IN PLANT GROWTH PARAMETERS AND GRAIN YIELD OF HILL PADDY UNDER MIXED AND
G.B. Pant Institute of Himalayan Environment and Development, Kosi–Katarmal, Almora 263643, Uttaranchal
(Oryza sativa) is one of the major crops of the hills. It is
traditionally cultivated as a mixed crop under rainfed condition during
the “Kharif season” (April – October). The hill natives maintain
at least a hundred variety (landraces) of Paddy by cultivating them as a
mixed crop (Zhardhari, 2000). But the modern concept of farmers is that
field mixtures would reduce product yield and quality. So more and more
farmers are switching over to monocropping of Paddy, which is resulting
in loss of biodiversity and stability of hill agriculture. Crops have
different ability to scavenge nutrients from the soil and divert it into
the harvested portion of the crops. Hence either cropping system is
expected to have an impact on plant growth parameters, nutrient use
efficiency and hence grain yield of individual crops. Limited field
scale information on differences in growth response of hill Paddy when
planted as a mixed and monocrop prompted me to study the growth response
and grain yield of paddy under different cropping system.
|MATERIALS AND METHODS|
A field experiment was carried out at the Institute’s
experimental site (790 38’ 10’’ E longitude 290
38’ 15’’ N latitude and 1150 m above mean sea level) during the
‘Kharif ’ season. The experiment was laid out in a completely
randomized block design with three replicates. The plot size was 1m x 1m
with 0.5m interplot and interblock space. There were three treatments
namely T1 = Paddy (local variety, control), T2 =
Paddy + Foxtail millet (Setaria
italica) and T3 = Paddy + Foxtail millet + Barnyard
millet (Echinochloa frumentaceae).
Local cultivation method was mimicked. Farmyard manure was applied to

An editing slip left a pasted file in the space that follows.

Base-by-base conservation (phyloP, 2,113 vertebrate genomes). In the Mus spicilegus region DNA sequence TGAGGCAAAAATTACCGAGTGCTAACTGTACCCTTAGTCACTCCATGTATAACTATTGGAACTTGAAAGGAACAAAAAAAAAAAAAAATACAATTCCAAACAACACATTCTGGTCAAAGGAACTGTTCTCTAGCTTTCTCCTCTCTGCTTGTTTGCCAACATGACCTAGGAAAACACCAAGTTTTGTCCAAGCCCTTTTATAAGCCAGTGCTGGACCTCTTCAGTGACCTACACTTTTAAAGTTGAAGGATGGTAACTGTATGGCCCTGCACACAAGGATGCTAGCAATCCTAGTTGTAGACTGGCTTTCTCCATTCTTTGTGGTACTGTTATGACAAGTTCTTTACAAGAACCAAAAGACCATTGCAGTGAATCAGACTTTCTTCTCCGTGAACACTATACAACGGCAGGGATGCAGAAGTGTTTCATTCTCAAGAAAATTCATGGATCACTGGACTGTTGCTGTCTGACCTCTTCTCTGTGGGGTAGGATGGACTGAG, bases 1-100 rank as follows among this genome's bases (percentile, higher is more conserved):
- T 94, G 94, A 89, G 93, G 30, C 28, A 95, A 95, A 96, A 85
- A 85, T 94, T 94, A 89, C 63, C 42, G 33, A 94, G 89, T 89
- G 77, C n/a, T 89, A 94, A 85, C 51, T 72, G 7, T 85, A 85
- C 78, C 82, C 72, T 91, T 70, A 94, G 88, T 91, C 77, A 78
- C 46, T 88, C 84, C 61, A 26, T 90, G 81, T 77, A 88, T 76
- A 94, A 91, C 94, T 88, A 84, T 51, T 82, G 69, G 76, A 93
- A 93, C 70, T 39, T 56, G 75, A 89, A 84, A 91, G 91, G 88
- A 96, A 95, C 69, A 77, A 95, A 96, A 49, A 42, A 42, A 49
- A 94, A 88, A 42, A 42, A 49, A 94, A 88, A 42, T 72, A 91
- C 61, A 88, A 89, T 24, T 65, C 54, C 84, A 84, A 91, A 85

the plots at a rate of 1000 kg ha-1. The seeds of all the
three crops were broadcasted on the same day in their respective plots
at a rate of 200 kg seed ha-1. The soil was mixed with the
help of a shovel and water was sprinkled on the plots. Seeds of all the
three crops (Paddy, Foxtailmillet and Barnyardmillet) germinated within
7 - 12 days. Observations were recorded on plant height, tillers /
plant, total biomass (shoot + root) at an interval of 20 days from the
date of sowing at six dates. Grain yield was recorded at harvest. All
data were analysed for statistical significance according to Snedecor
and Cochran, (1989).
|RESULTS AND DISCUSSION|
number per plant, shoot height, shoot dry weight and root dry weight are
examined across the cropping season. Tillering pattern is a dynamic
process and deciding factor for production of spike bearing tillers. It
is an important trait associated with the productivity of cereal crops
e.g. Paddy. Significant differences in tiller number were observed due
to differences in crop combinations (Table 1). The tiller number reduced
due to stress in mixed cropping. The tiller number reduced by 15.76%
when Foxtail millet was grown with Paddy and it recorded a reduction of
17.64 % when Barnyard millet was grown with Paddy and Foxtail millet.